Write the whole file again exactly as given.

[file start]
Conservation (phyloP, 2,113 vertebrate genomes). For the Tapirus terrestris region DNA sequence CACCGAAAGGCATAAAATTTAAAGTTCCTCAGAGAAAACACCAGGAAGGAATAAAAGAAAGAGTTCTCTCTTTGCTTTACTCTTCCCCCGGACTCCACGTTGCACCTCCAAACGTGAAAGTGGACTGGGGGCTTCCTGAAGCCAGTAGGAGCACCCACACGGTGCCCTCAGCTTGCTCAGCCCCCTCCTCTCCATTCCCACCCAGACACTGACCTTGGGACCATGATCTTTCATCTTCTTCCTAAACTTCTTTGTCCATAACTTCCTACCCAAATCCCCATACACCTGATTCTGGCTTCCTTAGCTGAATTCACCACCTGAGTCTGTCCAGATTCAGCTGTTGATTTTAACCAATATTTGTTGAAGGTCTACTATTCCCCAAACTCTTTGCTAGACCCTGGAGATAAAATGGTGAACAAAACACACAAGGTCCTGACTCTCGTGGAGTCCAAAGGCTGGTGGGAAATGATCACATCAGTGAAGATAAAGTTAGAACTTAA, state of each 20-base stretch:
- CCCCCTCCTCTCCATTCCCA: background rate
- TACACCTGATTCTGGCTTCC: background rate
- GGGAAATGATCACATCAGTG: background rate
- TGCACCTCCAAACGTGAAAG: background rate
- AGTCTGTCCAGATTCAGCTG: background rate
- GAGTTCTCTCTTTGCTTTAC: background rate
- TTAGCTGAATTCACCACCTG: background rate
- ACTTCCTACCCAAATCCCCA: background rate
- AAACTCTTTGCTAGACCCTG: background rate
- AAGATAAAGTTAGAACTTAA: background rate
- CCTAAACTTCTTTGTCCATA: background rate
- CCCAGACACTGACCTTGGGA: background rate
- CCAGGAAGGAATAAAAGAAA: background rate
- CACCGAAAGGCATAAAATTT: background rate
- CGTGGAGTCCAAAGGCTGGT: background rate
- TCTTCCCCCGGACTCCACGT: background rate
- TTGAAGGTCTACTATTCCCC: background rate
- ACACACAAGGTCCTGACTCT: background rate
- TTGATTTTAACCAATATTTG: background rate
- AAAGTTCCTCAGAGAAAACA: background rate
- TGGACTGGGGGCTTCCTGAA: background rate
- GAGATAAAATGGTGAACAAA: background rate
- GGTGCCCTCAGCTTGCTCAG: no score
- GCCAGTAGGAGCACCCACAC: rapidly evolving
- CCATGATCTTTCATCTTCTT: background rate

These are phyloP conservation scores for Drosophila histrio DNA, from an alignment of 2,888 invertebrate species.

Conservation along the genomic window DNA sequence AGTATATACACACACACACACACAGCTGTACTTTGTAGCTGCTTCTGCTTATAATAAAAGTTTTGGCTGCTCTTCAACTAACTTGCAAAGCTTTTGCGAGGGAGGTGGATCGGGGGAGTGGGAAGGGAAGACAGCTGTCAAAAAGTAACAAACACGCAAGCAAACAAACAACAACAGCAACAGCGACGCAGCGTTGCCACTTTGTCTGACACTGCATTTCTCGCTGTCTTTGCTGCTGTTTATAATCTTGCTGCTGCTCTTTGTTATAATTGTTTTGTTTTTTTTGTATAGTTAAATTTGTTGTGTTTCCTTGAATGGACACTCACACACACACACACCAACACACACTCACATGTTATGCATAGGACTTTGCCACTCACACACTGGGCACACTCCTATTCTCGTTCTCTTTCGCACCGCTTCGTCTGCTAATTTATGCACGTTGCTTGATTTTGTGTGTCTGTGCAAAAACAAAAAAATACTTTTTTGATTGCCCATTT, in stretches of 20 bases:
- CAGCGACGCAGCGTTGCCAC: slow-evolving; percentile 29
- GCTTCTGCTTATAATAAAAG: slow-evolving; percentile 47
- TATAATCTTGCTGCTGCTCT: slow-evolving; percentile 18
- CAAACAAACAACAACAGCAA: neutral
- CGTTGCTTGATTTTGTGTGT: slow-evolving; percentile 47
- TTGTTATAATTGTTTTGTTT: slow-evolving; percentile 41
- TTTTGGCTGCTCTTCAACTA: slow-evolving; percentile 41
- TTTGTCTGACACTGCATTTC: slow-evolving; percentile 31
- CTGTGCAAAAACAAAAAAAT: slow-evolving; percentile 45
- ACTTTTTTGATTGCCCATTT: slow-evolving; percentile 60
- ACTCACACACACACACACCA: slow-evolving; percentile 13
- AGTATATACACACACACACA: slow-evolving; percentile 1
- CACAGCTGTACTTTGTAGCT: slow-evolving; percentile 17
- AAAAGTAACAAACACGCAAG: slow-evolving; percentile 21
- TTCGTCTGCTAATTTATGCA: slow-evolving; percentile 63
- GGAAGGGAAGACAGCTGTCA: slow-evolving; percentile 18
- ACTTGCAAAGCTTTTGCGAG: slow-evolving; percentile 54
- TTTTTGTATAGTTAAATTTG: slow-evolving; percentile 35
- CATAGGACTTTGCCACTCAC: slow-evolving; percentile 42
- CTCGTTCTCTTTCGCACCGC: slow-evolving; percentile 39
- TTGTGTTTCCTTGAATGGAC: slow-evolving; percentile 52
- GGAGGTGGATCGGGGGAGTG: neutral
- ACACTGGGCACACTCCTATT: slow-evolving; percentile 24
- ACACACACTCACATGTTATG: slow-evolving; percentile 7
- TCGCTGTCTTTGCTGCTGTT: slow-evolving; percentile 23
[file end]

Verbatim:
Conservation (phyloP, 2,113 vertebrate genomes). For the Tapirus terrestris region DNA sequence CACCGAAAGGCATAAAATTTAAAGTTCCTCAGAGAAAACACCAGGAAGGAATAAAAGAAAGAGTTCTCTCTTTGCTTTACTCTTCCCCCGGACTCCACGTTGCACCTCCAAACGTGAAAGTGGACTGGGGGCTTCCTGAAGCCAGTAGGAGCACCCACACGGTGCCCTCAGCTTGCTCAGCCCCCTCCTCTCCATTCCCACCCAGACACTGACCTTGGGACCATGATCTTTCATCTTCTTCCTAAACTTCTTTGTCCATAACTTCCTACCCAAATCCCCATACACCTGATTCTGGCTTCCTTAGCTGAATTCACCACCTGAGTCTGTCCAGATTCAGCTGTTGATTTTAACCAATATTTGTTGAAGGTCTACTATTCCCCAAACTCTTTGCTAGACCCTGGAGATAAAATGGTGAACAAAACACACAAGGTCCTGACTCTCGTGGAGTCCAAAGGCTGGTGGGAAATGATCACATCAGTGAAGATAAAGTTAGAACTTAA, state of each 20-base stretch:
- CCCCCTCCTCTCCATTCCCA: background rate
- TACACCTGATTCTGGCTTCC: background rate
- GGGAAATGATCACATCAGTG: background rate
- TGCACCTCCAAACGTGAAAG: background rate
- AGTCTGTCCAGATTCAGCTG: background rate
- GAGTTCTCTCTTTGCTTTAC: background rate
- TTAGCTGAATTCACCACCTG: background rate
- ACTTCCTACCCAAATCCCCA: background rate
- AAACTCTTTGCTAGACCCTG: background rate
- AAGATAAAGTTAGAACTTAA: background rate
- CCTAAACTTCTTTGTCCATA: background rate
- CCCAGACACTGACCTTGGGA: background rate
- CCAGGAAGGAATAAAAGAAA: background rate
- CACCGAAAGGCATAAAATTT: background rate
- CGTGGAGTCCAAAGGCTGGT: background rate
- TCTTCCCCCGGACTCCACGT: background rate
- TTGAAGGTCTACTATTCCCC: background rate
- ACACACAAGGTCCTGACTCT: background rate
- TTGATTTTAACCAATATTTG: background rate
- AAAGTTCCTCAGAGAAAACA: background rate
- TGGACTGGGGGCTTCCTGAA: background rate
- GAGATAAAATGGTGAACAAA: background rate
- GGTGCCCTCAGCTTGCTCAG: no score
- GCCAGTAGGAGCACCCACAC: rapidly evolving
- CCATGATCTTTCATCTTCTT: background rate

These are phyloP conservation scores for Drosophila histrio DNA, from an alignment of 2,888 invertebrate species.

Conservation along the genomic window DNA sequence AGTATATACACACACACACACACAGCTGTACTTTGTAGCTGCTTCTGCTTATAATAAAAGTTTTGGCTGCTCTTCAACTAACTTGCAAAGCTTTTGCGAGGGAGGTGGATCGGGGGAGTGGGAAGGGAAGACAGCTGTCAAAAAGTAACAAACACGCAAGCAAACAAACAACAACAGCAACAGCGACGCAGCGTTGCCACTTTGTCTGACACTGCATTTCTCGCTGTCTTTGCTGCTGTTTATAATCTTGCTGCTGCTCTTTGTTATAATTGTTTTGTTTTTTTTGTATAGTTAAATTTGTTGTGTTTCCTTGAATGGACACTCACACACACACACACCAACACACACTCACATGTTATGCATAGGACTTTGCCACTCACACACTGGGCACACTCCTATTCTCGTTCTCTTTCGCACCGCTTCGTCTGCTAATTTATGCACGTTGCTTGATTTTGTGTGTCTGTGCAAAAACAAAAAAATACTTTTTTGATTGCCCATTT, in stretches of 20 bases:
- CAGCGACGCAGCGTTGCCAC: slow-evolving; percentile 29
- GCTTCTGCTTATAATAAAAG: slow-evolving; percentile 47
- TATAATCTTGCTGCTGCTCT: slow-evolving; percentile 18
- CAAACAAACAACAACAGCAA: neutral
- CGTTGCTTGATTTTGTGTGT: slow-evolving; percentile 47
- TTGTTATAATTGTTTTGTTT: slow-evolving; percentile 41
- TTTTGGCTGCTCTTCAACTA: slow-evolving; percentile 41
- TTTGTCTGACACTGCATTTC: slow-evolving; percentile 31
- CTGTGCAAAAACAAAAAAAT: slow-evolving; percentile 45
- ACTTTTTTGATTGCCCATTT: slow-evolving; percentile 60
- ACTCACACACACACACACCA: slow-evolving; percentile 13
- AGTATATACACACACACACA: slow-evolving; percentile 1
- CACAGCTGTACTTTGTAGCT: slow-evolving; percentile 17
- AAAAGTAACAAACACGCAAG: slow-evolving; percentile 21
- TTCGTCTGCTAATTTATGCA: slow-evolving; percentile 63
- GGAAGGGAAGACAGCTGTCA: slow-evolving; percentile 18
- ACTTGCAAAGCTTTTGCGAG: slow-evolving; percentile 54
- TTTTTGTATAGTTAAATTTG: slow-evolving; percentile 35
- CATAGGACTTTGCCACTCAC: slow-evolving; percentile 42
- CTCGTTCTCTTTCGCACCGC: slow-evolving; percentile 39
- TTGTGTTTCCTTGAATGGAC: slow-evolving; percentile 52
- GGAGGTGGATCGGGGGAGTG: neutral
- ACACTGGGCACACTCCTATT: slow-evolving; percentile 24
- ACACACACTCACATGTTATG: slow-evolving; percentile 7
- TCGCTGTCTTTGCTGCTGTT: slow-evolving; percentile 23